Except on Wednesdays, which is Daddy’s day to do that.  Wednesdays I stay home and our youngest calls it “Mommy and Baby Bird Day”.  She gets so excited when it is Mommy and BBD.   We sleep in and cuddle, followed by some light housework, and a breakfast of pancakes and a LOT of bacon.  Then I take her to her ballet class.

Ballet class has become such a special time for her.  All of the other friends she has ever are somehow linked to her sister.  They were Z’s friend’s first, and then Baby Bird’s, but not her dance friends.   Her dance friends belong completely to her.


When we leave dance, we go to Chick Fil-a and play date with dolls and friends.   The moms have become a special support to me as well.  It is nice to have people who understand where you are in life.

Sadly, both of the bucolic scenes above are coming to an end.  My special time with my oldest will soon be replaced by hectic mornings involving both children.  My wonderful times with the dance moms (a phrase I never thought I would utter) is about to come to a close with recital looming over us.

I know that both transitions are good.  I know that both transitions are necessary.  It didn’t stop me from weeping on the bathroom floor after I put them to bed tonight.   No one tells you how hard it is when you are in the middle of the best days of your life and you know it.



person laying in front of silver sedan

Photo by Lukas Žvikas on Pexels.com

I was walking out of work yesterday with a new coworker.  She has no idea what my sweet ride looks like.  I had that horrified moment in a parking lot where I couldn’t figure out where I parked.  Except, It was a very small parking lot, and one I park in almost every day.   I was standing their stunned, unable to figure out where my car was.  Then, it came to me,  the car directly in front of me was mine.   I know you are thinking, “How could she not recognize her own car?”  My coworker gave me the same skeptical look.

Well……. there was a cloud burst at work, a brief but strong rain storm.  And….. the rain must have cleaned all the dirt off my car, and I had difficulty recognizing it without the usual dust and grime.  It looked almost like new.  Maybe I should wash that sucker more often.


What I Do Best

I do lots of things well.  I am a doctor, and a mother and a friend.  I enjoy cooking, crafting, sewing and gardening.  I play with my children nearly continuously.  There are many things that I do well, however;  my daughter has pinpointed one on my Mother’s day card that I did not expect:20180514_211950.jpg

I really am surprised to find out how great I am at doing dishes, especially since I NEVER do them.  In fact,  I hate doing dishes so much that I had two dishwashers installed so I can just eat on clean plates from the clean one and put dirty ones in the dirty one.  This is how much I hate doing dishes.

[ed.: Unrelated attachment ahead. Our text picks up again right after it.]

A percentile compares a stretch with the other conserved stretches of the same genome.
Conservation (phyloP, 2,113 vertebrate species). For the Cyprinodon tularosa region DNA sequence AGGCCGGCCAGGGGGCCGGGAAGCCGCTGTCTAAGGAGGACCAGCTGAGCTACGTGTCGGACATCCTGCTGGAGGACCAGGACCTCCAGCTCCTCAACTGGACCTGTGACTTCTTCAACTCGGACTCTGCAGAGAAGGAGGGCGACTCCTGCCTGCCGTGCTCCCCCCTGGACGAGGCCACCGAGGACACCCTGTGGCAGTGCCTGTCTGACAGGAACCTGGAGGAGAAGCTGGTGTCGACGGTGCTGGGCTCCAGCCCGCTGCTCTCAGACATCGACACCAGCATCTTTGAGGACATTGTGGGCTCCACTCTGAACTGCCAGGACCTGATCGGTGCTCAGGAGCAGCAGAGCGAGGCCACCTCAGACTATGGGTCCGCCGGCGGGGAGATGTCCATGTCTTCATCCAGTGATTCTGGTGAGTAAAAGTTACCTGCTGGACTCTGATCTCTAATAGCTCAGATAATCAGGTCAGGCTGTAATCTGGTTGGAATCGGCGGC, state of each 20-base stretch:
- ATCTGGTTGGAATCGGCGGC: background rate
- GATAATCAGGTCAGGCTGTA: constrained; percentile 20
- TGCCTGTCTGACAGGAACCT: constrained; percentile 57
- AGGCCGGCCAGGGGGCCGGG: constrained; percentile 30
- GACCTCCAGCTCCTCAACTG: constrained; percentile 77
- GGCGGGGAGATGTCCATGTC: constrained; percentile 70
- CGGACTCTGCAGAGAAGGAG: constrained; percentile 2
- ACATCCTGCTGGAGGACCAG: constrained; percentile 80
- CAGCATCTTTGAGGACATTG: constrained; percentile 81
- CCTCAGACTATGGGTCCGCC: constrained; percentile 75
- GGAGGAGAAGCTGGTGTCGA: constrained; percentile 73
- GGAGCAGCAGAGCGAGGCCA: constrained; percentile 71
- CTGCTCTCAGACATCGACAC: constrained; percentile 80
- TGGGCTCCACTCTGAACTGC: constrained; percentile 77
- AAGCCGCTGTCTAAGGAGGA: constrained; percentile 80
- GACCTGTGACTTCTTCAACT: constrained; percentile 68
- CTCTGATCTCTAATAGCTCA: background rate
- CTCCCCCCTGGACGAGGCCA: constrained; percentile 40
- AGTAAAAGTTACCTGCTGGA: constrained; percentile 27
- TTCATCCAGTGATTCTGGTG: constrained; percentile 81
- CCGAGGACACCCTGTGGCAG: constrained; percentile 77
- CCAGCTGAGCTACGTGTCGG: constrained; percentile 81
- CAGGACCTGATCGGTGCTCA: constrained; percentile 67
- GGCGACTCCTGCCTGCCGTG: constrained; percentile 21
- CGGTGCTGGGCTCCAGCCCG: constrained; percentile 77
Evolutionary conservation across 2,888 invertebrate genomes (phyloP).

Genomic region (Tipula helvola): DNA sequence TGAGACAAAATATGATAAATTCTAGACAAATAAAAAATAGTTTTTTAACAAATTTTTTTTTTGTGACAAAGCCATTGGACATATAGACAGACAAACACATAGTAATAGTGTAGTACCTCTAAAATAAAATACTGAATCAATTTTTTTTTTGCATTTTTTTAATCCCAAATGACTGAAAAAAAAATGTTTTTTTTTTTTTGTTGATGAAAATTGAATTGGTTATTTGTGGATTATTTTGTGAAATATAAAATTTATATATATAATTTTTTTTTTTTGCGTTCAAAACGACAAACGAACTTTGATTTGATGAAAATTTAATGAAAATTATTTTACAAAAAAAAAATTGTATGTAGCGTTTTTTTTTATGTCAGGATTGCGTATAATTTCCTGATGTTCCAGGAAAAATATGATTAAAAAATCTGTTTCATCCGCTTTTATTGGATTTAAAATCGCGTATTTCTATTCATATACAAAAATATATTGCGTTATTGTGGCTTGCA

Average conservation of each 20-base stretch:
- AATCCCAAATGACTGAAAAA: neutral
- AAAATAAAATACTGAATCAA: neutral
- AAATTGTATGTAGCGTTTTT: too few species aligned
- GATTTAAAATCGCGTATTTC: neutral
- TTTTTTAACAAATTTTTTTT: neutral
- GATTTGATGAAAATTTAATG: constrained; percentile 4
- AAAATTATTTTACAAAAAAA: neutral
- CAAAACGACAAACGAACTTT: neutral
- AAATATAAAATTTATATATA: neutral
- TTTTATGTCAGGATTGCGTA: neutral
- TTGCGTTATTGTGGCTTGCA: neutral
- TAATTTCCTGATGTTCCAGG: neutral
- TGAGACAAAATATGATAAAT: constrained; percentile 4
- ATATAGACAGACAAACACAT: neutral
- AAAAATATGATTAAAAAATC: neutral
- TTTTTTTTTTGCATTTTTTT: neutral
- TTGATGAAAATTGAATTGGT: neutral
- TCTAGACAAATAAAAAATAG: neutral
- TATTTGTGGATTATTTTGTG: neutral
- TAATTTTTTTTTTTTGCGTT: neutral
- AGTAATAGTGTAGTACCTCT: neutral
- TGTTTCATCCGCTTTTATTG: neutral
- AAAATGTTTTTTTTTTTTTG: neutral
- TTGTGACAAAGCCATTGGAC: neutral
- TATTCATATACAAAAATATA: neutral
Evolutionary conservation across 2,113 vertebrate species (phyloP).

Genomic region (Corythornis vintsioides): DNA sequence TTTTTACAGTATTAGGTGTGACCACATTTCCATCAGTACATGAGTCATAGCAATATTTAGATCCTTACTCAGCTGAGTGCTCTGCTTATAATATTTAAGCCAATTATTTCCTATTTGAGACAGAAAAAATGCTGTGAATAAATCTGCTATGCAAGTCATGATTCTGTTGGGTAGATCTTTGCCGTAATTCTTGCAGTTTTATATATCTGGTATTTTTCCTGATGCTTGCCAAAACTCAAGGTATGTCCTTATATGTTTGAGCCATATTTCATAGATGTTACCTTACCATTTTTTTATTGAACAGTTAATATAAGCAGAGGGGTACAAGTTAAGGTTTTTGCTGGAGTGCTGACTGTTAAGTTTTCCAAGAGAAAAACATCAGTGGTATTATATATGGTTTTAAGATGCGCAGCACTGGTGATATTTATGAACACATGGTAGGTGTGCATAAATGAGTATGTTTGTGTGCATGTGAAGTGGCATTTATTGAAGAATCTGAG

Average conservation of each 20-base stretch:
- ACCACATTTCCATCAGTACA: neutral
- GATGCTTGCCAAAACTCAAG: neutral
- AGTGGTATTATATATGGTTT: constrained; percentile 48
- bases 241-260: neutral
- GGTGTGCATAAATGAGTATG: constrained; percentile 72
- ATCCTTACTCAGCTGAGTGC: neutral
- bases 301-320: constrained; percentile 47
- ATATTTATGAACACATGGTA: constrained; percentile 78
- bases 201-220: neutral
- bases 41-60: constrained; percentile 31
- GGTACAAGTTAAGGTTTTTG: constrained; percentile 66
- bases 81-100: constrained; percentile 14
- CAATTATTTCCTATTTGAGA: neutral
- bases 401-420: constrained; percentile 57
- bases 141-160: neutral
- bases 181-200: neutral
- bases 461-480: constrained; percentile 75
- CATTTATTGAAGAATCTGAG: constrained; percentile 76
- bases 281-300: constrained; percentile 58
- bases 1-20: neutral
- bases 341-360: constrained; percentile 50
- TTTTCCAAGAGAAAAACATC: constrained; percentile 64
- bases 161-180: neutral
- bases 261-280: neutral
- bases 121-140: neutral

At least I am as pretty as a rainbow and know how to subtract, so you know, I have stuff to fall back on.



I am driving Z to school this morning when I hear a wail of disgust emanating from the back seat, and then the odor hit me.

It seems that Baby Bird had left a sippy cup filled with juice to ferment in the hot sun for several days, and Z, ever curious picked it up and it basically exploded fermented orange juice all over her.

She handed it to me, giving me careful instructions on how to dispose of the foul substance, she was voting for complete elimination of the offending sippy cup.  I, however; have to pay for said sippy cups and elected for a salvage mission.

At a stop light, I carefully uncapped the monstrosity and poured it out, managing only to spill a little on myself and inside the car.   Z was crying from the back seat, “What about the road mommy?” as if it would erode the very asphalt it was poured on.

We pulled up to the drop off lane where I struggled with whether I should explain why my child smelled like a sorority girl drunk on so much hooch, or should I hope that it just goes unnoticed?   I elected for the latter.  Now how to get the odor out of the car?

You Had One Job

Once every ten years, I have to recertify for my Family Medicine boards. They do not offer this testing where I live, so I had to travel to the nearest testing center. I decided to stay overnight to ensure that I would not miss my testing slot. I left my husband home alone with both girls for the first time.

I didn’t just leave him alone with the girls. I left the girls at gymnastics, and food was prepared at home and all items were laid out for the next day. Literally, all he had to do was ferry them from gymnastics to home, feed them, and put them to bed.

Did he complete these tasks? Well…. technically yes.

I should preface the next statement for those of you who don’t live in the south, it has been four months and it has rained almost every day at this point. So, he completed all his given tasks, after he decided that it would be fun to do donuts in our yard with the mini-van, getting my swagger waggon stuck in the yard.

So, while he should have been feeding babies and putting them to bed, they stomped through the house covered in mud while he had a friend help him use the tractor to pull the van out of the yard.